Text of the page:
[Pharo-project] A new GUI visual designer

Göran Krampe goran at krampe.se
Mon Feb 14 00:18:21 CET 2011


Sorry, this post turned out long. But hopefully interesting anyway.

On 02/13/2011 06:36 PM, Schwab,Wilhelm K wrote:
> You cite an example very similar to what Dolphin does, and we could do with SIXX.
 > Dolphin serializes things not to avoid the image but to allow packaging.
 > SIXX could do the same for us.

 > If we had something that could read and rewrite Smalltalk code that 
is truly independent
 > of WB, then class methods would be nice way to store GUI designs.
> Bill

Just wanted to chip in here - IMHO there is a loooong history when it 
comes to how to "save" UIs. We have seen (and in many different 
programming languages) various ways through the years:

- Build them with code each time we want them
	Pros:	Resilient against framework/library changes
		Very readable and editable
		Easy to "store" in the language (just save as a method)
	Cons:	Very hard to use as a "save format"
		Has too much freedom if we hand edit it

I actually favor the above since I normally dislike UI Designer tools 
:). But I can of course see the value of a really good UI designer (WB 
Pro is one of the best I have ever used, and the one in VisualAge was 
also superb).

- Save them in "dumb" data structures (like VW specs)
	Pros:	A bit resilient since it relies on a builder, but not as good as 
code because it is just dumb data
		Similar easy to store in the language
	Cons:	Not readable and editable
VW has used this for a long time and it is indeed pretty slick since you 
just "store" it in a method. That is one very nice characteristic, and 
if you have good options to dig into the builder after it has read the 
spec - then having the spec be "non readable/editable" is not that 
painful. But still, it is a bit of a serialization hack and ... doesn't 
feel quite right.

- Save them in a more advanced (than an Array) non Smalltalk langauge 
like XML
	Pros:	Quite resilient against framework/library changes, if grammar is 
made to be declarative in style
		Easy to use as "save format"
	Cons:	Get's complex and icky
		Not so easy to "store" in language (a String literal?)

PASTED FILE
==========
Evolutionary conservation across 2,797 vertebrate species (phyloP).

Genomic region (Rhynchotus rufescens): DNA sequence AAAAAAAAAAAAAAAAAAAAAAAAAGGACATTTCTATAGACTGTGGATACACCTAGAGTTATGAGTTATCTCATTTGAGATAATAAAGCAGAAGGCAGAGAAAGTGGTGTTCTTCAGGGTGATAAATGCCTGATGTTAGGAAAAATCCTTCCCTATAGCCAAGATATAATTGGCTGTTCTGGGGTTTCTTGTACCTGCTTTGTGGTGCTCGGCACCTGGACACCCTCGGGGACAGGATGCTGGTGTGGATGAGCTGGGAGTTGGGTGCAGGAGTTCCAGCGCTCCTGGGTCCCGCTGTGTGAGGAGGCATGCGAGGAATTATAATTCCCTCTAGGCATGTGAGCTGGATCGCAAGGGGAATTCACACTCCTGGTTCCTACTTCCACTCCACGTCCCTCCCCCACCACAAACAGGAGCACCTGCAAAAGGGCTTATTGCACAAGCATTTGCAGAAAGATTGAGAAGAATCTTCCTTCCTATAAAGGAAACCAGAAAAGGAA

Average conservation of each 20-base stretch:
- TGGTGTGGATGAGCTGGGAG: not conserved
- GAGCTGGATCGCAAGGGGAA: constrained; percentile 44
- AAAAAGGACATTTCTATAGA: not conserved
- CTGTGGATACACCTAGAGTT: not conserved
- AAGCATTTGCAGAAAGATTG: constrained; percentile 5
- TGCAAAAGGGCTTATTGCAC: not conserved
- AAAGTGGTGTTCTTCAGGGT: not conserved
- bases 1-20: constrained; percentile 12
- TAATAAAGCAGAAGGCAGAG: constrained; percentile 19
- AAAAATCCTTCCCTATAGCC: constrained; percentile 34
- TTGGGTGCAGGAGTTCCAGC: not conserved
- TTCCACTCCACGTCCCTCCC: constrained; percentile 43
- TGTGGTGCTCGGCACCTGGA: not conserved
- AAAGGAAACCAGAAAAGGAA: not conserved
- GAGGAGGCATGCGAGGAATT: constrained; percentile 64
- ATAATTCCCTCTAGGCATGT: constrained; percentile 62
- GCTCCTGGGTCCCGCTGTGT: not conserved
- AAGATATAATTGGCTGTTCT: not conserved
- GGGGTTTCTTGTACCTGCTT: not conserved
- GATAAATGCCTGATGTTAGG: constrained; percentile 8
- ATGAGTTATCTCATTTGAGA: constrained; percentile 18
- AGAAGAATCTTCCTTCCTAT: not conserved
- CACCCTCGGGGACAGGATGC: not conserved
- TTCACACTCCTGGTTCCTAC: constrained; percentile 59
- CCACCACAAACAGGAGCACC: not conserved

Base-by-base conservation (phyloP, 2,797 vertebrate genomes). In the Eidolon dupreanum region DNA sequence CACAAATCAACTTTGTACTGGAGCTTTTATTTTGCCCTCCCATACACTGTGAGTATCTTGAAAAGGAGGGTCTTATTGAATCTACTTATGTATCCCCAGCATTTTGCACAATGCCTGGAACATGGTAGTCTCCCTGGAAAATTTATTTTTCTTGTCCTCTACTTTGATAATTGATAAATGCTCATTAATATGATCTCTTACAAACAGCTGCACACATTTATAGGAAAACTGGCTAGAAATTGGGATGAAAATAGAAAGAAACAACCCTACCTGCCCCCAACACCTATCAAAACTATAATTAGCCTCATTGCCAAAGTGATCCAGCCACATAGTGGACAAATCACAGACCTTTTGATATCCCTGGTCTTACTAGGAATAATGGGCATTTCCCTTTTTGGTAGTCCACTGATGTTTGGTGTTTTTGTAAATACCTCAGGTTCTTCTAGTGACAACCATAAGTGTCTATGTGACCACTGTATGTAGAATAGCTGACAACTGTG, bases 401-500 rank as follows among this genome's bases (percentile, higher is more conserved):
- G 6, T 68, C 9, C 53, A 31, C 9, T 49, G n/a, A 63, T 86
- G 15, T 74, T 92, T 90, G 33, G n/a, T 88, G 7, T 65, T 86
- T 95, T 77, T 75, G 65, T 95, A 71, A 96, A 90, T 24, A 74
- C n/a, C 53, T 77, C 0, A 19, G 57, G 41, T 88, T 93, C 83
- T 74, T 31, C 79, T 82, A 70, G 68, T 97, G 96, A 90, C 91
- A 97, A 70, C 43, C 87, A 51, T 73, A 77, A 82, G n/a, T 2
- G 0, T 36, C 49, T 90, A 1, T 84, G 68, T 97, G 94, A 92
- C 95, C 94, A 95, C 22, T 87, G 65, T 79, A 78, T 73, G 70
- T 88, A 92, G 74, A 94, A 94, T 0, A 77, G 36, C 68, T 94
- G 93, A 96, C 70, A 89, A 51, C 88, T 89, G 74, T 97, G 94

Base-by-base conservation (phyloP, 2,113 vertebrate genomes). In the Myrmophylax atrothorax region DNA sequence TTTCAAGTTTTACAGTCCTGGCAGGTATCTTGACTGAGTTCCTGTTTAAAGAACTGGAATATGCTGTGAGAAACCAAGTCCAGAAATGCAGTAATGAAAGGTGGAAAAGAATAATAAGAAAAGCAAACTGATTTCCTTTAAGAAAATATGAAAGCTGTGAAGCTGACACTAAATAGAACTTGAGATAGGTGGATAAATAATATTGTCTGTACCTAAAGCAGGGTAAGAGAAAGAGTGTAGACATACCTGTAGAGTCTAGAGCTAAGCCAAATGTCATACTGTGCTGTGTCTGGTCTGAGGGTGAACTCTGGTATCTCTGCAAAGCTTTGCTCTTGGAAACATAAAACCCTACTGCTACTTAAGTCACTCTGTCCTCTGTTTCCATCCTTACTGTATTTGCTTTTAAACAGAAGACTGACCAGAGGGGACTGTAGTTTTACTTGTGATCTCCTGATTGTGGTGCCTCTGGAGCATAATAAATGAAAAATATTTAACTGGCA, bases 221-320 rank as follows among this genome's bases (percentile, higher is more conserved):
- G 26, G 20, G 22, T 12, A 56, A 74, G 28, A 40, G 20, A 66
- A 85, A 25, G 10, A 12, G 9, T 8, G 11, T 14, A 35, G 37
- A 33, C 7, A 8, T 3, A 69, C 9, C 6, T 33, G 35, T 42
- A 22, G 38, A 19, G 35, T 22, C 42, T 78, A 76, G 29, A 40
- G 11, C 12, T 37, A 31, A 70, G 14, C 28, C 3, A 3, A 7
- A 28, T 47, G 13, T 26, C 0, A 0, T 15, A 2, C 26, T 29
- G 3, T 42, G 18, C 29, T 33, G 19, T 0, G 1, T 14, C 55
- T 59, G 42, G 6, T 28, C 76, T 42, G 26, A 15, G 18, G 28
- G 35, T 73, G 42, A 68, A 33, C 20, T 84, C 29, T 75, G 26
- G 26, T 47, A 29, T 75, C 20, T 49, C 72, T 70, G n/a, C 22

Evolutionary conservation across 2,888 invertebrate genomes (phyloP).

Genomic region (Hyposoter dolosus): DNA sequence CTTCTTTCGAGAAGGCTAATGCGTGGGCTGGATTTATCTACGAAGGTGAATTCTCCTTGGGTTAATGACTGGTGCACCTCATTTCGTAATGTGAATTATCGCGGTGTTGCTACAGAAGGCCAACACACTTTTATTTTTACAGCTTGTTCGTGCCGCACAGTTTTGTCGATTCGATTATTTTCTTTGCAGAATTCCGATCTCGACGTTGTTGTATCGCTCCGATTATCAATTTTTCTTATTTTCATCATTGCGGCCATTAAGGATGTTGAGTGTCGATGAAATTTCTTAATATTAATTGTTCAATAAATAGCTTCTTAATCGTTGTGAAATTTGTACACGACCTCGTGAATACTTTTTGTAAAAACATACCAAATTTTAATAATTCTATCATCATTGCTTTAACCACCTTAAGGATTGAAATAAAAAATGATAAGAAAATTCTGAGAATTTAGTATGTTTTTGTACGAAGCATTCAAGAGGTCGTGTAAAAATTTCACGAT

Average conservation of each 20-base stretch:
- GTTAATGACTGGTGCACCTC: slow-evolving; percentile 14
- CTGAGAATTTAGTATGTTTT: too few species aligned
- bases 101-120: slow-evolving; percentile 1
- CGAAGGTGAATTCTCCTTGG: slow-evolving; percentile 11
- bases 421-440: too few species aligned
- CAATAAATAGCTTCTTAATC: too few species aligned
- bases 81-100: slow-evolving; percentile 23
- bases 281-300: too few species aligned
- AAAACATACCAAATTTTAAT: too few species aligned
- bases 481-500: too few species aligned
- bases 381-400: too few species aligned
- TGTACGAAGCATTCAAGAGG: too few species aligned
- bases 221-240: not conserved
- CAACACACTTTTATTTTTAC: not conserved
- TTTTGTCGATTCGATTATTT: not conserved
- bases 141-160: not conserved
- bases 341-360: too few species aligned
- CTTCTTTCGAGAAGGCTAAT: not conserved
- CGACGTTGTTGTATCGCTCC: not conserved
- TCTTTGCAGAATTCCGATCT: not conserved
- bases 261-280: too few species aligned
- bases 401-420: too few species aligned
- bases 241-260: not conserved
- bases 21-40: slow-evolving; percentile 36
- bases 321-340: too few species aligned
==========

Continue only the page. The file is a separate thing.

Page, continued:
Not so readable and editable

IMHO using XML is "nice" (well...) for inter system and inter language 
communications/interchange. But realistically, how much interplay can we 
expect when we are talking about Morphic UIs? AFAIK the rest of the 
world haven't been able to gather around a single format either. If 
there indeed was a format that all the Gtk/Qts and whatnots out there 
used - then by all means. But is there?

- Serialize (in binary or whatever language like XML etc) them as they 
are in their object form and deserialize to instantiate
	Pros:	Simple as save format, just smack it out
	Cons:	Not resilient against framework/library changes, in fact very brittle
		Not readable nor editable
		Not so easy to "store" in langauge (ByteArray? String literal?

Serialization (as in "storing the object model exactly as it is") IMO 
almost only has drawbacks. It is very brittle when systems change and it 
is not readable nor editable etc. I just don't like it at all :)

Ok, sooo... not sure if I made the Pros/Cons clear enough to be 
understood here. Anyway, in my quest earlier to build Deltas and 
Deltastreams I ended up investigating "formats" and then I created Tirade:


(sorry for lack of nice CSS there)

NOTE: Since those articles I have simplified it a bit - I scratched the 
complicated "stack" logic around figuring out the receiver.

Anyway, Tirade is in short a very long cascade that only allows 
arguments in literal forms. So basically Tirade doesn't serialize 
objects - it serializes a *sequence of messages*. And then when we 
"deserialize it" we replay those messages onto a receiver.

Thus, in syntax it is very Squeakish - it even uses the same number 
parser etc as the Compiler does. But it is a very restricted subset of 
Smalltalk which makes it fast and secure.

So, given the Pros/Cons above, let's see how Tirade would fit:

* Easy to read and edit: yes, it looks like Smalltalk, but without a 
receiver to the left.

* Easy to store in a method: yes, quite simple, the easiest way may be 
to save it as "Smalltalk" like this:

tiradeOn: recorder
	"Create Tirade by sending messages to a Tirade recorder."
	recorder message1; message2; message3

In that way you can still use senders/implementors etc of the message 

* Easy to store outside of the language: yes, trivial, and fast to write 
and read

* Very resilient against framework/library changes if we use a 
declarative style.

regards, Göran

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